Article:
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Sennheiser vocal mic puts singer in control

Sennheiser demonstrates a modified vocal mic system at Winter NAMM offering an inbuilt range of special effects, writes Mel Lambert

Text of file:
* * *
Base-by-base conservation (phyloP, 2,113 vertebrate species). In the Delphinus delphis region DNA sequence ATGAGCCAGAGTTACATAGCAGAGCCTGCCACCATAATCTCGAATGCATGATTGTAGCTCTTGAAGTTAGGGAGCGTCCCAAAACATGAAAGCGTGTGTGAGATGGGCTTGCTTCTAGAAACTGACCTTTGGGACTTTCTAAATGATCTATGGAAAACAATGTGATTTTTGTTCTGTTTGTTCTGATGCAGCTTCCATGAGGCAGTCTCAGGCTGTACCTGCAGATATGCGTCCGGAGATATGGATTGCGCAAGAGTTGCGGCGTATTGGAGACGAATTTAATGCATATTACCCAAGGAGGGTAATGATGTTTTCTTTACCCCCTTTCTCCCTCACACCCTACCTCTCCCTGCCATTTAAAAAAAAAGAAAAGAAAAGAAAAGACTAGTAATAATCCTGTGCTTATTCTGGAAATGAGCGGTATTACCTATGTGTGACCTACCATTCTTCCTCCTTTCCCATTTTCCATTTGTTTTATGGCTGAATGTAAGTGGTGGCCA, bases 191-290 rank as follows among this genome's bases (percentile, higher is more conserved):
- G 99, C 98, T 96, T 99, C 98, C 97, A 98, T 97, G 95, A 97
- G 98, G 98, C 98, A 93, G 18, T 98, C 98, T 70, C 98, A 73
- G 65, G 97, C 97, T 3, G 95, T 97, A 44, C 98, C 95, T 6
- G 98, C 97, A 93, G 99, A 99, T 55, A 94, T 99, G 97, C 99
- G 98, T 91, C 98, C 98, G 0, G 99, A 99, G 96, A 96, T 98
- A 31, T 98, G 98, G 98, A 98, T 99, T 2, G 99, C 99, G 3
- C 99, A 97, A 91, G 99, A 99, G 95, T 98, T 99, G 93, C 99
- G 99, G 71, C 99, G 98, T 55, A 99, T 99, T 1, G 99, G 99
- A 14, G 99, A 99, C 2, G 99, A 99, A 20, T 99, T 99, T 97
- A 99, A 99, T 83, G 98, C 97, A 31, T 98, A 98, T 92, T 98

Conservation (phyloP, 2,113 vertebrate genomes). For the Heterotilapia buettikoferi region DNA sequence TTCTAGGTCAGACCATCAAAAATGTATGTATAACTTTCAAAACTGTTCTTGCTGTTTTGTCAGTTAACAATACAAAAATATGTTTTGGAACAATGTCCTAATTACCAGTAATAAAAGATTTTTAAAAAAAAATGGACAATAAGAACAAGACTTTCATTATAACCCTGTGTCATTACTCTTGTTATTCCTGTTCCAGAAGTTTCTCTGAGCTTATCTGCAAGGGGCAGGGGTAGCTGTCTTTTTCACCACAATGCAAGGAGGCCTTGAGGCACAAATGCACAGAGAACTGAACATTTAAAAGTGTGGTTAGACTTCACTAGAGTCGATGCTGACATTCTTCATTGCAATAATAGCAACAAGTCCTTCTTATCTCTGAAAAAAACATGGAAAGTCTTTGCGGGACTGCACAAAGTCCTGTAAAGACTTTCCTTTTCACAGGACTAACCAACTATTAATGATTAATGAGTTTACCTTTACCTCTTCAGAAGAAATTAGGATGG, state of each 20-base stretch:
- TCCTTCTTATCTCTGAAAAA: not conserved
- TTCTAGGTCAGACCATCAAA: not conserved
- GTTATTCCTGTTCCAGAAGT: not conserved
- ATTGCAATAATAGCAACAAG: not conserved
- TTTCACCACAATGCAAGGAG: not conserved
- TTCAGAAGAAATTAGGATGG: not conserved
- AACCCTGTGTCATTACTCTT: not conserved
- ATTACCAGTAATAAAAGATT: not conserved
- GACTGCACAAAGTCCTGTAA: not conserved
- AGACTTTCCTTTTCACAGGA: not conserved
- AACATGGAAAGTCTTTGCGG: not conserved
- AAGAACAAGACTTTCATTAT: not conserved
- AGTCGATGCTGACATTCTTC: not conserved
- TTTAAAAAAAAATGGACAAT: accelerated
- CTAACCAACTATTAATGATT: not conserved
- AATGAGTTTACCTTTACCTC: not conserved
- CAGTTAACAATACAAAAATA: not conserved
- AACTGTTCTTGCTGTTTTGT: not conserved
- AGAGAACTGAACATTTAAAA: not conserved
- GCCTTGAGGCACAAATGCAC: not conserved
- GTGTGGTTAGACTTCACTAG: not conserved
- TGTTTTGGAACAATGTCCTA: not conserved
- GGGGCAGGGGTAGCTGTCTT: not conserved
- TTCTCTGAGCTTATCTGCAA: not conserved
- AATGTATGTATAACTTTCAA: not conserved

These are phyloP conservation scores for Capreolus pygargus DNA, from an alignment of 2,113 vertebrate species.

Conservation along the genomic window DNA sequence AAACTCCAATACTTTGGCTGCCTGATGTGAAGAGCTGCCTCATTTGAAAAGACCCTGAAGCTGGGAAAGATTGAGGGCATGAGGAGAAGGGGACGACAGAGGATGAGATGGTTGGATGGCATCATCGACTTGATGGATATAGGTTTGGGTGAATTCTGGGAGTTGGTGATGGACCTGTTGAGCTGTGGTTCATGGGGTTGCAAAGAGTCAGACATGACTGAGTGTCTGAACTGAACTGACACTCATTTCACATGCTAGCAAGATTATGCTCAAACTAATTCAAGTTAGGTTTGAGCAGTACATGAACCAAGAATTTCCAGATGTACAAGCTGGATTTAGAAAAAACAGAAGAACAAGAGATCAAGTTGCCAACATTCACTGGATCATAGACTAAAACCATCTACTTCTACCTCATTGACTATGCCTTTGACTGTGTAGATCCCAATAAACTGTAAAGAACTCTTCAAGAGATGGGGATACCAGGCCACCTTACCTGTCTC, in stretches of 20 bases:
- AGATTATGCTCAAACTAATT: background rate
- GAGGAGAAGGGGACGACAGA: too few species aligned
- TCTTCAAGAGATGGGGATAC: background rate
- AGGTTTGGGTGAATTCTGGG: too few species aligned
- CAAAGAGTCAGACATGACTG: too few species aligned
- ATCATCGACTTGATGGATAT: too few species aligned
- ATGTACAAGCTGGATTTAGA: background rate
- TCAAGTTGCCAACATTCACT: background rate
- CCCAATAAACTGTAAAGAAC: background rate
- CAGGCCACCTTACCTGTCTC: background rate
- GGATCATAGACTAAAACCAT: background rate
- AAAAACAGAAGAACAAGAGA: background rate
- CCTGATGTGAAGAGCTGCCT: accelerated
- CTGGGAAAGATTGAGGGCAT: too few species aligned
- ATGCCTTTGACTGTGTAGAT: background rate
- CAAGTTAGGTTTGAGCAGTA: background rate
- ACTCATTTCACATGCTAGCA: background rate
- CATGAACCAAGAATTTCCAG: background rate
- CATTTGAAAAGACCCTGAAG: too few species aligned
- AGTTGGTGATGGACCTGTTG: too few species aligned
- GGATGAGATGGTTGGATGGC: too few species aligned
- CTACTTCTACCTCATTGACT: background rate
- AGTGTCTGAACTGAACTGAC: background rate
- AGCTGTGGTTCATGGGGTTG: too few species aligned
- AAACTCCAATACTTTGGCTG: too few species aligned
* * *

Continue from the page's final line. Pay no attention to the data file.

During the NAMM Winter Show, Sennheiser was wowing attendees with a fascinating technology demonstration of a modified vocal mic system that offered a range of built-in special effects and control functions, writes Mel Lambert. Housed within an extended body from one of the firm’s Evolution 500 Series handheld wireless mics was a custom-designed set of buttons with a companion fader. Using these simple controls, the system’s designer was showing how delay and reverb effects could be controlled by a vocalist. Sounds could also be panned between a pair of outputs simply by moving the mic to produce an attention-grabbing vocal effect. “The idea is to put controls where the vocalist can easily reach them,” explains Daniel Schlessinger (pictured), senior audio DSP engineer at the Sennheiser Research Laboratory in Palo Alto, CA. “We mapped the buttons and fader via MIDI to an outboard effects unit. Carried over an RF wireless channel, these MIDI commands were fed to a Muse Receptor effects box”, which provided the delay and sampled sounds. “I custom mapped the buttons to replay looped effects – allowing me to record a backing harmony and then sing over the top – or to add an ambient effect to a vocal, for instance,” he says. “A built-in motion detector can also provide direction-related panning – enabling a vocal sound to move across the stage, for example, between loudspeakers – and also to initiate playback of sampled sound.” Schlessinger had set up the system to replay a shaker sound when he rocked the mic from side to side. Additional buttons on the technology example stopped and started various sampled sounds, and controlled the overdub mode. The fader could be set to adjust output levels, or to continuously control programs and samples stored within the attached effects unit. Other uses might be to map these controls to a connected DAW’s plug-ins. “A vocalist now has complete freedom on stage to control the sound without being tied to a foot pedal,” Schlessinger continues, “or having to reach down to the front panel of an effects box. By putting such controls directly on the microphone, the creative possibilities are virtually unlimited.” A questionnaire was intended to secure valuable market intelligence from the NAMM audience. In addition to asking respondents how much they might pay for such a system – between $500 (£310 or €360) and $2,000 being the target range – Sennheiser’s questionnaire asked whether the planned product should be capable of controlling external effects processors, or offer built-in effects as a complete system. Although currently there are no plans to produce a unit derived from this patent-pending design concept, Sennheiser will continue to refine the concept and conduct further market research.